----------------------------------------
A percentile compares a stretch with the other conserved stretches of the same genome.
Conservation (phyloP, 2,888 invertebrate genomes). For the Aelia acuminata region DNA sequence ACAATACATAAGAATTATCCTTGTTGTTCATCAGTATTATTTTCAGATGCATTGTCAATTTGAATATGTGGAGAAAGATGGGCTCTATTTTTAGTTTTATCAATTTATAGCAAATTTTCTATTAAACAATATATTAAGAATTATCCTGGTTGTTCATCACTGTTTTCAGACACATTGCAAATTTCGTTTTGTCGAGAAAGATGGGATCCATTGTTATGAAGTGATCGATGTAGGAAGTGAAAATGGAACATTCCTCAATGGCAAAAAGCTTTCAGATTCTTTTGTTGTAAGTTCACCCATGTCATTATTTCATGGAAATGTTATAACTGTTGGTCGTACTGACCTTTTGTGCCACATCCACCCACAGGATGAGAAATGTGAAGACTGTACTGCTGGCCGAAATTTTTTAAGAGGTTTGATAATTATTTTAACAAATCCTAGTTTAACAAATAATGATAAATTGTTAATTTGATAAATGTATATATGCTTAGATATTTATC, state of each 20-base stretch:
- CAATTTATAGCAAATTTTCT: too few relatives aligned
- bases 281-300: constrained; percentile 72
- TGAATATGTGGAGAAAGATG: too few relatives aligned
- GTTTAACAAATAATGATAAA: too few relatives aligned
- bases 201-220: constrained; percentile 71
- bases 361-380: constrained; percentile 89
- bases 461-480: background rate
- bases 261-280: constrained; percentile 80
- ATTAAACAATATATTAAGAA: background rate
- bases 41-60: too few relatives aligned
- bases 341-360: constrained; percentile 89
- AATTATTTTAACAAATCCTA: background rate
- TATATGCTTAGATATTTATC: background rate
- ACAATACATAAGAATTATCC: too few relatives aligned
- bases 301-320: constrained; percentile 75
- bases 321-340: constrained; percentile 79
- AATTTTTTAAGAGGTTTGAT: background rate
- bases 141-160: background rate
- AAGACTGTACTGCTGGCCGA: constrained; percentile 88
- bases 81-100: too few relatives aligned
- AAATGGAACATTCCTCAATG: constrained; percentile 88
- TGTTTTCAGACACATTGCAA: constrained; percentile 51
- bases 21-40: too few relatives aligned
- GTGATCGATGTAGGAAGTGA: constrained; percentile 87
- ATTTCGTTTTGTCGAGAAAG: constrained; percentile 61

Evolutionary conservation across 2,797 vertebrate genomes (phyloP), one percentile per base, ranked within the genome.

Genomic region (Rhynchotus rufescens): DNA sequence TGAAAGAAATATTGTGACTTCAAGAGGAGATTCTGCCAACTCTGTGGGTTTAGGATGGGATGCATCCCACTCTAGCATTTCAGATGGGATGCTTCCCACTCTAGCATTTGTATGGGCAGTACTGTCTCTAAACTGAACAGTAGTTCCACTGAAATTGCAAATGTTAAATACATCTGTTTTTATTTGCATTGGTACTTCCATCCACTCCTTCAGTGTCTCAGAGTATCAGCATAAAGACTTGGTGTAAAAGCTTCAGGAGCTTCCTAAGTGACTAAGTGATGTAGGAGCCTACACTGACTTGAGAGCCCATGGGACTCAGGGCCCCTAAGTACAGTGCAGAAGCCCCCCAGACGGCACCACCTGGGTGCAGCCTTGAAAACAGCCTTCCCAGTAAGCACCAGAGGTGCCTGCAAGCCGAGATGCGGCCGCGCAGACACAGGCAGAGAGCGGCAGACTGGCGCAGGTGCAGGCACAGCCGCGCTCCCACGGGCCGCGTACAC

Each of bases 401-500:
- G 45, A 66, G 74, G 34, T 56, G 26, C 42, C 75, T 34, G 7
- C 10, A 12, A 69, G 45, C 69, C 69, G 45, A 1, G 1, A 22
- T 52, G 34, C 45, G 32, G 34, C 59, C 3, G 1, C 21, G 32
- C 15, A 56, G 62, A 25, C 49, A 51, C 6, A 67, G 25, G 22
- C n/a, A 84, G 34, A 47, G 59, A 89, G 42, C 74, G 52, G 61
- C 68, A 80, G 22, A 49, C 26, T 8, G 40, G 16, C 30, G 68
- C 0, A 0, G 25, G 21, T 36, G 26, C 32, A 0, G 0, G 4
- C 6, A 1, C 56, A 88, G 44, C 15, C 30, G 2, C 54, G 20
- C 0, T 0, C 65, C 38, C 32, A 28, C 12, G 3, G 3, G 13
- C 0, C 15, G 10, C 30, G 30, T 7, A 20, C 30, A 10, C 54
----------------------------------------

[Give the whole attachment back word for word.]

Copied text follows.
A percentile compares a stretch with the other conserved stretches of the same genome.
Conservation (phyloP, 2,888 invertebrate genomes). For the Aelia acuminata region DNA sequence ACAATACATAAGAATTATCCTTGTTGTTCATCAGTATTATTTTCAGATGCATTGTCAATTTGAATATGTGGAGAAAGATGGGCTCTATTTTTAGTTTTATCAATTTATAGCAAATTTTCTATTAAACAATATATTAAGAATTATCCTGGTTGTTCATCACTGTTTTCAGACACATTGCAAATTTCGTTTTGTCGAGAAAGATGGGATCCATTGTTATGAAGTGATCGATGTAGGAAGTGAAAATGGAACATTCCTCAATGGCAAAAAGCTTTCAGATTCTTTTGTTGTAAGTTCACCCATGTCATTATTTCATGGAAATGTTATAACTGTTGGTCGTACTGACCTTTTGTGCCACATCCACCCACAGGATGAGAAATGTGAAGACTGTACTGCTGGCCGAAATTTTTTAAGAGGTTTGATAATTATTTTAACAAATCCTAGTTTAACAAATAATGATAAATTGTTAATTTGATAAATGTATATATGCTTAGATATTTATC, state of each 20-base stretch:
- CAATTTATAGCAAATTTTCT: too few relatives aligned
- bases 281-300: constrained; percentile 72
- TGAATATGTGGAGAAAGATG: too few relatives aligned
- GTTTAACAAATAATGATAAA: too few relatives aligned
- bases 201-220: constrained; percentile 71
- bases 361-380: constrained; percentile 89
- bases 461-480: background rate
- bases 261-280: constrained; percentile 80
- ATTAAACAATATATTAAGAA: background rate
- bases 41-60: too few relatives aligned
- bases 341-360: constrained; percentile 89
- AATTATTTTAACAAATCCTA: background rate
- TATATGCTTAGATATTTATC: background rate
- ACAATACATAAGAATTATCC: too few relatives aligned
- bases 301-320: constrained; percentile 75
- bases 321-340: constrained; percentile 79
- AATTTTTTAAGAGGTTTGAT: background rate
- bases 141-160: background rate
- AAGACTGTACTGCTGGCCGA: constrained; percentile 88
- bases 81-100: too few relatives aligned
- AAATGGAACATTCCTCAATG: constrained; percentile 88
- TGTTTTCAGACACATTGCAA: constrained; percentile 51
- bases 21-40: too few relatives aligned
- GTGATCGATGTAGGAAGTGA: constrained; percentile 87
- ATTTCGTTTTGTCGAGAAAG: constrained; percentile 61

Evolutionary conservation across 2,797 vertebrate genomes (phyloP), one percentile per base, ranked within the genome.

Genomic region (Rhynchotus rufescens): DNA sequence TGAAAGAAATATTGTGACTTCAAGAGGAGATTCTGCCAACTCTGTGGGTTTAGGATGGGATGCATCCCACTCTAGCATTTCAGATGGGATGCTTCCCACTCTAGCATTTGTATGGGCAGTACTGTCTCTAAACTGAACAGTAGTTCCACTGAAATTGCAAATGTTAAATACATCTGTTTTTATTTGCATTGGTACTTCCATCCACTCCTTCAGTGTCTCAGAGTATCAGCATAAAGACTTGGTGTAAAAGCTTCAGGAGCTTCCTAAGTGACTAAGTGATGTAGGAGCCTACACTGACTTGAGAGCCCATGGGACTCAGGGCCCCTAAGTACAGTGCAGAAGCCCCCCAGACGGCACCACCTGGGTGCAGCCTTGAAAACAGCCTTCCCAGTAAGCACCAGAGGTGCCTGCAAGCCGAGATGCGGCCGCGCAGACACAGGCAGAGAGCGGCAGACTGGCGCAGGTGCAGGCACAGCCGCGCTCCCACGGGCCGCGTACAC

Each of bases 401-500:
- G 45, A 66, G 74, G 34, T 56, G 26, C 42, C 75, T 34, G 7
- C 10, A 12, A 69, G 45, C 69, C 69, G 45, A 1, G 1, A 22
- T 52, G 34, C 45, G 32, G 34, C 59, C 3, G 1, C 21, G 32
- C 15, A 56, G 62, A 25, C 49, A 51, C 6, A 67, G 25, G 22
- C n/a, A 84, G 34, A 47, G 59, A 89, G 42, C 74, G 52, G 61
- C 68, A 80, G 22, A 49, C 26, T 8, G 40, G 16, C 30, G 68
- C 0, A 0, G 25, G 21, T 36, G 26, C 32, A 0, G 0, G 4
- C 6, A 1, C 56, A 88, G 44, C 15, C 30, G 2, C 54, G 20
- C 0, T 0, C 65, C 38, C 32, A 28, C 12, G 3, G 3, G 13
- C 0, C 15, G 10, C 30, G 30, T 7, A 20, C 30, A 10, C 54